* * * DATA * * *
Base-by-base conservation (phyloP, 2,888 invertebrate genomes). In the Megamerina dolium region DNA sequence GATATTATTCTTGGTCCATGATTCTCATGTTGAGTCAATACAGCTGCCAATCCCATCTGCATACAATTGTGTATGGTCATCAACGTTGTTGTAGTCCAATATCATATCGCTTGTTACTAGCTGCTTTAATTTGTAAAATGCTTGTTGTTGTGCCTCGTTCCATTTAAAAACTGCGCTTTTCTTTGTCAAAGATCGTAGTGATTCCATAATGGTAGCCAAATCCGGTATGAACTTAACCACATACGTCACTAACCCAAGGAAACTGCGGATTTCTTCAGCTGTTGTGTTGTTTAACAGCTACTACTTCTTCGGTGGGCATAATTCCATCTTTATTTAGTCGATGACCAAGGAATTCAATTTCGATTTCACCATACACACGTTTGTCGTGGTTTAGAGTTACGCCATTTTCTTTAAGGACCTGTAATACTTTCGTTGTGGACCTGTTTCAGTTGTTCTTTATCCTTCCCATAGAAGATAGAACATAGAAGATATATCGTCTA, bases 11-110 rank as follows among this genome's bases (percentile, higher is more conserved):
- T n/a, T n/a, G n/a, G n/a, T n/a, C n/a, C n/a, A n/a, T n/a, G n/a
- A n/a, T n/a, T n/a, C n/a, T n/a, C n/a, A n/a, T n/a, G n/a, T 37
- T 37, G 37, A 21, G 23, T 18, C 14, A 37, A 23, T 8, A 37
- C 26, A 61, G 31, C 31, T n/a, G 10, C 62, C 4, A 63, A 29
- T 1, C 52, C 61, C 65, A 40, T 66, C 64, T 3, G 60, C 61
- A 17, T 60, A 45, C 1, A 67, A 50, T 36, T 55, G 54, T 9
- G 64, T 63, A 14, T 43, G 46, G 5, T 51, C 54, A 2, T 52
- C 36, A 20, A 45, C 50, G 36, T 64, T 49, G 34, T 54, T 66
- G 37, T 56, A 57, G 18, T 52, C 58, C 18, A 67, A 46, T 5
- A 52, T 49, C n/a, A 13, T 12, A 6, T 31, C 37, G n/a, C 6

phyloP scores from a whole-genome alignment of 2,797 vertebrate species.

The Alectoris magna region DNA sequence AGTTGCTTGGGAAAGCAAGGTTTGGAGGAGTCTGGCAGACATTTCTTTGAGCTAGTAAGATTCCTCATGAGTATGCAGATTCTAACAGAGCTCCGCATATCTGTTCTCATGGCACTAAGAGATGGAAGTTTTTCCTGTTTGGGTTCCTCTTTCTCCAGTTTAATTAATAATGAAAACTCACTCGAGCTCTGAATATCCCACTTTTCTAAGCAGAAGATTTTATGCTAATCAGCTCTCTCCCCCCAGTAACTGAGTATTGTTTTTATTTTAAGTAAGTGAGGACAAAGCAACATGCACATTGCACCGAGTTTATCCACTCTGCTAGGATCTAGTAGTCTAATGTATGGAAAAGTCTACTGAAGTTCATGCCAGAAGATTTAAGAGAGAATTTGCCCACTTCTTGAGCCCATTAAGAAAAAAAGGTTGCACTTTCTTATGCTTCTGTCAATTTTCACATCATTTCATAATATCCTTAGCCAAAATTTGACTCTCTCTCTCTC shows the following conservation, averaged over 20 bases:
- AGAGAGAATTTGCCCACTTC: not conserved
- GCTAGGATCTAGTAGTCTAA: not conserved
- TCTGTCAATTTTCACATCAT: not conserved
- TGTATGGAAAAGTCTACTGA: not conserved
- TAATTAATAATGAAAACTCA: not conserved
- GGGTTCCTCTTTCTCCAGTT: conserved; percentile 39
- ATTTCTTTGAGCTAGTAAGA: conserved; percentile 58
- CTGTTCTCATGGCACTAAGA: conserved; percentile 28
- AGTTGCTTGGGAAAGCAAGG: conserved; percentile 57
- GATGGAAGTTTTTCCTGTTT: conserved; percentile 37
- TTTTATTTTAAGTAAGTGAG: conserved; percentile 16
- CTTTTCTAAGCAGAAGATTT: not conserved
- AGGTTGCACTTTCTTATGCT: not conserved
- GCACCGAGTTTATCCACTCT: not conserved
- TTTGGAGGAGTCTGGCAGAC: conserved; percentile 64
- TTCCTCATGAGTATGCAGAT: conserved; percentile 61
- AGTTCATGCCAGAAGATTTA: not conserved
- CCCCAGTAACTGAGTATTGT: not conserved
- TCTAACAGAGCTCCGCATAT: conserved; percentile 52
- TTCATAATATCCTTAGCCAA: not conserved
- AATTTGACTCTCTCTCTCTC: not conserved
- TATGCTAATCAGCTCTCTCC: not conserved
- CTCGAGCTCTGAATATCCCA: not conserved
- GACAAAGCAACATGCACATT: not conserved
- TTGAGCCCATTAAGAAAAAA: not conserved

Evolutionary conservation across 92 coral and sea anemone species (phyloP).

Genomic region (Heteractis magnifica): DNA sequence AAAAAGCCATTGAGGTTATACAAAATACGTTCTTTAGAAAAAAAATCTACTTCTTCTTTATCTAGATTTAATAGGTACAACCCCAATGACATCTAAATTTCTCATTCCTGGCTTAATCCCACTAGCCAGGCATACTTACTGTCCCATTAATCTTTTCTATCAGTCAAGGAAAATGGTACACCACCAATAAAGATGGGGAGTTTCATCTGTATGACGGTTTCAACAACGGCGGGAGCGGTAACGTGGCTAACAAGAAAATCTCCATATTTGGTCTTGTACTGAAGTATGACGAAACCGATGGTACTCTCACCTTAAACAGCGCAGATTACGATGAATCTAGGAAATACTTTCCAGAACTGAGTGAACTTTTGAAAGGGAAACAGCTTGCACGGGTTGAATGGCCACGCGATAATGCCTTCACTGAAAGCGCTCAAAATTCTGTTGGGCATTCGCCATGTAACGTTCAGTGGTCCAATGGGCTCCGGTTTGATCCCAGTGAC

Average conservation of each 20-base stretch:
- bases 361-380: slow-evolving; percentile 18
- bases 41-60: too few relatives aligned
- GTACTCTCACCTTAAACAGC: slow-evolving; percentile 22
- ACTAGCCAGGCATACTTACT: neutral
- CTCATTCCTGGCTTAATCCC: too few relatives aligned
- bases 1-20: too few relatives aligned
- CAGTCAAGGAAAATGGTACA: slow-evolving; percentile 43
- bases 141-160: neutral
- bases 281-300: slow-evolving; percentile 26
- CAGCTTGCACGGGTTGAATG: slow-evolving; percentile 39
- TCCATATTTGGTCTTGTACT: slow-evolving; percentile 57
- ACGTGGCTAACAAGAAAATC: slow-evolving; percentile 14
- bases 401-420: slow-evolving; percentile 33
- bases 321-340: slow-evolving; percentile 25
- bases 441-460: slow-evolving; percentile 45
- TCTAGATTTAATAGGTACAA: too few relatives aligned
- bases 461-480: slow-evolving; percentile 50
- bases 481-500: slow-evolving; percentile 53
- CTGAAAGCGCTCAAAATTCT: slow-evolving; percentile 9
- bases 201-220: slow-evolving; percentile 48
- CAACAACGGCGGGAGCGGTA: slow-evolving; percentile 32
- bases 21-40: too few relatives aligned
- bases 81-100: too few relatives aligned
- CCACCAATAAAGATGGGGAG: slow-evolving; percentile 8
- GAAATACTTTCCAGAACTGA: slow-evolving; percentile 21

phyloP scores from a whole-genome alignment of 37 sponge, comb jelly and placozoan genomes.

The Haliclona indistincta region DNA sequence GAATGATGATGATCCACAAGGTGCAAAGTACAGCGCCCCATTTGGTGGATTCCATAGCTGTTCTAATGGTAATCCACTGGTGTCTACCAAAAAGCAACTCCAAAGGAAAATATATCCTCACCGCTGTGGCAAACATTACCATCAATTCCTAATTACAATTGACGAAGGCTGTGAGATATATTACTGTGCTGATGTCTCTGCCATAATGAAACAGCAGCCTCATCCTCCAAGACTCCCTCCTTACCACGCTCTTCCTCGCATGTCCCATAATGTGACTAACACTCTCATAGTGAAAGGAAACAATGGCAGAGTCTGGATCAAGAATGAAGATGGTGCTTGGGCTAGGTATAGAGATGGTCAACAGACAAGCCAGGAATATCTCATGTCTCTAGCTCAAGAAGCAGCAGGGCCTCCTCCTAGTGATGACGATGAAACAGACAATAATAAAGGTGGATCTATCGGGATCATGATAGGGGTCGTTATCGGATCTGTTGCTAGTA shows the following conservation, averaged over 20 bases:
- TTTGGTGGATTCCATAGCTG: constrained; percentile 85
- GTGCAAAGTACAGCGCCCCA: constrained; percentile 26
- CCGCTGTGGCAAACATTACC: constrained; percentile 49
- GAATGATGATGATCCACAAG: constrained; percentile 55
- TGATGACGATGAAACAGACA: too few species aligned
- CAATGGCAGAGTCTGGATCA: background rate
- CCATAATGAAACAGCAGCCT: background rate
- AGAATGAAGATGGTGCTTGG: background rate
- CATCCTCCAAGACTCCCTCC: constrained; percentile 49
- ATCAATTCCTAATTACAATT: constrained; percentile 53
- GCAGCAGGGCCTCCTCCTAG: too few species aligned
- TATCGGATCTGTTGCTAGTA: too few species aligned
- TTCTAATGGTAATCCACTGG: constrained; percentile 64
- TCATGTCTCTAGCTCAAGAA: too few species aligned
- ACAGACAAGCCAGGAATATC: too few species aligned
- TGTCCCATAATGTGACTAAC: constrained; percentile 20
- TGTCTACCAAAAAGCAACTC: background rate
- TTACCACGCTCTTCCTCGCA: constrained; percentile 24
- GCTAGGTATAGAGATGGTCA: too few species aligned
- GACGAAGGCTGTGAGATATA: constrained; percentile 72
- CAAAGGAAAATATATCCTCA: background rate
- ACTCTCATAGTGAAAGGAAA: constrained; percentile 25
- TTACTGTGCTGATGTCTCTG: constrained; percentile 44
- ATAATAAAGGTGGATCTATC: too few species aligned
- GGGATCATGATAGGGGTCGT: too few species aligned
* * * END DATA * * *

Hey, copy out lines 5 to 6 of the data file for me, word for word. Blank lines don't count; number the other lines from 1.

- C 26, A 61, G 31, C 31, T n/a, G 10, C 62, C 4, A 63, A 29
- T 1, C 52, C 61, C 65, A 40, T 66, C 64, T 3, G 60, C 61